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3D Printing | Additive Manufacturing (AM)

3D Printing | Additive Manufacturing (AM)
3D Printing | Additive Manufacturing (AM)
3D Printing | Additive Manufacturing (AM)
3D Printing | Additive Manufacturing (AM)
3D Printing | Additive Manufacturing (AM)
3D Printing | Additive Manufacturing (AM)
3D Printing | Additive Manufacturing (AM)
3D Printing | Additive Manufacturing (AM)
3D Printing | Additive Manufacturing (AM)
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3D printing, also known as additive manufacturing (AM), refers to processes used to synthesize a three-dimensional object from successive layers of material. These objects can be of almost any shape or geometry, and are produced from a 3D model or other data source.
3D printing starts with making a virtual design of the object you want to create. This virtual design is made in a CAD file using a 3D modeling program or with the use of a 3D scanner (to copy an existing object). A 3D scanner then makes a 3D digital copy of an object.

Not all 3D printers use the same technology, although all are additive. Selective laser sintering (SLS) and fused deposition modeling (FDM) are the most common technologies.

Before printing a 3D model from an STL file, it must first be examined for errors. In fact, most of the CAD software produced errors in the STL files: holes, faces normals, self-intersections, noise shells or manifold errors. This step is called "repair", as the original model needs to be fixed. Generally STLs that have been produced from a model obtained through 3D scanning often have more of these errors. This is due to how 3D scanning works : as it's often point to point acquisition, reconstruction will include errors in most cases.
Once completed, the STL file needs to be processed by a piece of software called a "slicer," which converts the model into a series of thin layers and produces a G-code file containing instructions tailored to a specific type of 3D printer (FDM printers). This G-code file can then be printed with 3D printing client software (which loads the G-code, and uses it to instruct the 3D printer during the 3D printing process).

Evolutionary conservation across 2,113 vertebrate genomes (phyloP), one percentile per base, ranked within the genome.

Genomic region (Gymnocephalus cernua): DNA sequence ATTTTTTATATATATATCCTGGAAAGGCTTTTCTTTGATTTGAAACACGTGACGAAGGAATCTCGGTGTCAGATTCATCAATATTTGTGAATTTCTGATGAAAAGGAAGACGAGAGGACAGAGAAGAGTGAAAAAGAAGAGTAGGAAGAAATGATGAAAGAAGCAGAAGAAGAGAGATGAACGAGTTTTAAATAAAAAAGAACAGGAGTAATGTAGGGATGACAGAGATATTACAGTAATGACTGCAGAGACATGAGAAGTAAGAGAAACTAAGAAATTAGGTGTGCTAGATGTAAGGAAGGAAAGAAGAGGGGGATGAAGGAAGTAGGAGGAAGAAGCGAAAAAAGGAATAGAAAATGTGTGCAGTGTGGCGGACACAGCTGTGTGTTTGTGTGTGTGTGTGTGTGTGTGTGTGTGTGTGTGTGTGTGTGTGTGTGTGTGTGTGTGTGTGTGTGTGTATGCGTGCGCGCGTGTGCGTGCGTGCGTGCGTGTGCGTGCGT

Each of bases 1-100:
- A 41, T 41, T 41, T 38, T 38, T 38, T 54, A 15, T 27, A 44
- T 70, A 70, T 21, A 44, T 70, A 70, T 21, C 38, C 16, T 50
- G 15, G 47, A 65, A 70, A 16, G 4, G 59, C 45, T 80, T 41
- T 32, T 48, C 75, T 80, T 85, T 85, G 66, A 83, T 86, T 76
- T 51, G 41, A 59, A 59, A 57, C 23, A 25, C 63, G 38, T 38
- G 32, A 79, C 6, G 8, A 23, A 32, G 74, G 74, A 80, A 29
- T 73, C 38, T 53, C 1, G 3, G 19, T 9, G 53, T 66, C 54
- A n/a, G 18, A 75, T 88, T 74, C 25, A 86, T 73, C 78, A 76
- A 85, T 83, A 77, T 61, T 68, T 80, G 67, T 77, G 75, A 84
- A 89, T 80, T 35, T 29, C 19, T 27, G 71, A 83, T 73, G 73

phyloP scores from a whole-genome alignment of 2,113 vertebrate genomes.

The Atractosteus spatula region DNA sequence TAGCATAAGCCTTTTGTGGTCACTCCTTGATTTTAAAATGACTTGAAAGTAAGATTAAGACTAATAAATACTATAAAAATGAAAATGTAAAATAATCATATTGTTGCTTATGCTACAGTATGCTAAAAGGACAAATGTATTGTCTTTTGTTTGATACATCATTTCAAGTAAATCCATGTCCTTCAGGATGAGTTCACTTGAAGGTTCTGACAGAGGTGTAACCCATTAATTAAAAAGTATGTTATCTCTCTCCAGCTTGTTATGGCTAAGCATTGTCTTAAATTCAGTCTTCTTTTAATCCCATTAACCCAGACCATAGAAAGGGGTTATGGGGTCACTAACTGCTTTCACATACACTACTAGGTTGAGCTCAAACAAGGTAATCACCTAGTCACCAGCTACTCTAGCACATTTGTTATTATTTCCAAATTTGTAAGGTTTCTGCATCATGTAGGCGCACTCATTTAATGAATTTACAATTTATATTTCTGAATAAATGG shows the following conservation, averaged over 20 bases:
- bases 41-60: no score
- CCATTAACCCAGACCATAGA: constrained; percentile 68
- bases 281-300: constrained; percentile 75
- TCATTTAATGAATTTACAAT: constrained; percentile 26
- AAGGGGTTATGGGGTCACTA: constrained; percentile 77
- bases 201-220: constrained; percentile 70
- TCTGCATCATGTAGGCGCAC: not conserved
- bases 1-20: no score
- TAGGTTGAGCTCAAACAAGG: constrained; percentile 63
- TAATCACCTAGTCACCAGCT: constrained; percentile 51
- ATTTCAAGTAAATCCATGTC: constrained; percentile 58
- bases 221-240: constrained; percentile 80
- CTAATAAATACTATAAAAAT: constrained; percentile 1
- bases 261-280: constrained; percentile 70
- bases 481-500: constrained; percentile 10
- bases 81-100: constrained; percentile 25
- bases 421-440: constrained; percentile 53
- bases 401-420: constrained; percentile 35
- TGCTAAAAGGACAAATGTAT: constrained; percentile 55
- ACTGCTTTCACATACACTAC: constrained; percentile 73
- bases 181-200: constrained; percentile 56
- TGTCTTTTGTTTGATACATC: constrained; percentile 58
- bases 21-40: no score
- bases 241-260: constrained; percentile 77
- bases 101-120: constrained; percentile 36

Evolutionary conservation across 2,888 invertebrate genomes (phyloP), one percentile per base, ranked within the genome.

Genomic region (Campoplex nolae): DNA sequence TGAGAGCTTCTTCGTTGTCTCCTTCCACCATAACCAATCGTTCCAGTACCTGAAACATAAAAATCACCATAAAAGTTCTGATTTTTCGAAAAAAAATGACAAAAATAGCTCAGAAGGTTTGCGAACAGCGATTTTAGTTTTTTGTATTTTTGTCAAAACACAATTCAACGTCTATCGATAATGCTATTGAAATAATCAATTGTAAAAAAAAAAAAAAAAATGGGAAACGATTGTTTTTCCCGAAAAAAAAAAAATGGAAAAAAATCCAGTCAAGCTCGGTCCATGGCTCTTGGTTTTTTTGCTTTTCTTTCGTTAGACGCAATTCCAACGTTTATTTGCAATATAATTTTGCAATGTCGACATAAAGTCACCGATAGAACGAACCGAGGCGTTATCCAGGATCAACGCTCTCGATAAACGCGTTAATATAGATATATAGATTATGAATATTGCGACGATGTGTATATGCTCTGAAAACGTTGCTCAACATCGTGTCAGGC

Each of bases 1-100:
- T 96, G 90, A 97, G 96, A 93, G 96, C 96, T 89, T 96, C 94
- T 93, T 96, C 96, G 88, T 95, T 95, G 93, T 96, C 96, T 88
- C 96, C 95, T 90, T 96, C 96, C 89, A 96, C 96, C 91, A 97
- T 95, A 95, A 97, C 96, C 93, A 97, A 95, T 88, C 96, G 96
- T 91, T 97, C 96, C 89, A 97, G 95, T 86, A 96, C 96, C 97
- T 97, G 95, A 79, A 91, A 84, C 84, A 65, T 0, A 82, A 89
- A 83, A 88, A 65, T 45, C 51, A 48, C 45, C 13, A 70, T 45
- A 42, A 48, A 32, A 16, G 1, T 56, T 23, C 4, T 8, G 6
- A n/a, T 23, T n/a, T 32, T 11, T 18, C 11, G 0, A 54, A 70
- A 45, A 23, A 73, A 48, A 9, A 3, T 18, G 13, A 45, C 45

Printer resolution describes layer thickness and X-Y resolution in dots per inch (dpi) or micrometers (µm). Typical layer thickness is around 100 µm (250 DPI), although some machines can print layers as thin as 16 µm (1,600 DPI). X-Y resolution is comparable to that of laser printers. The particles (3D dots) are around 50 to 100 µm (510 to 250 DPI) in diameter.
Construction of a model with contemporary methods can take anywhere from several hours to several days, depending on the method used and the size and complexity of the model. Additive systems can typically reduce this time to a few hours, although it varies widely depending on the type of machine used and the size and number of models being produced simultaneously.
Traditional techniques like injection moulding can be less expensive for manufacturing polymer products in high quantities, but additive manufacturing can be faster, more flexible and less expensive when producing relatively small quantities of parts. 3D printers give designers and concept development teams the ability to produce parts and concept models using a desktop size printer.

Though the printer-produced resolution is sufficient for many applications, printing a slightly oversized version of the desired object in standard resolution and then removing material[31] with a higher-resolution subtractive process can achieve greater precision.
Some printable polymers such as ABS, allow the surface finish to be smoothed and improved using chemical vapor processes.
Some additive manufacturing techniques are capable of using multiple materials in the course of constructing parts. These techniques are able to print in multiple colors and color combinations simultaneously, and would not necessarily require painting.
Some printing techniques require internal supports to be built for overhanging features during construction. These supports must be mechanically removed or dissolved upon completion of the print.
All of the commercialized metal 3D printers involve cutting the metal component off the metal substrate after deposition. A new process for the GMAW 3D printing allows for substrate surface modifications to remove aluminum or steel.

Key vendors: 3D Systems, Stratasys, Voxel8
$7.8 billion (2014, Global, Additive Manufacturing)
Source: ReportsnReports; PRNewswire

$3.1 billion (2013, Global, Additive Manufacturing), $12.8 billion (2018), $21.0 billion (2020)
Source: Wohlers Associates

$8.6 billion (2020, Global, Additive Manufacturing)
Source: Allied Market Research

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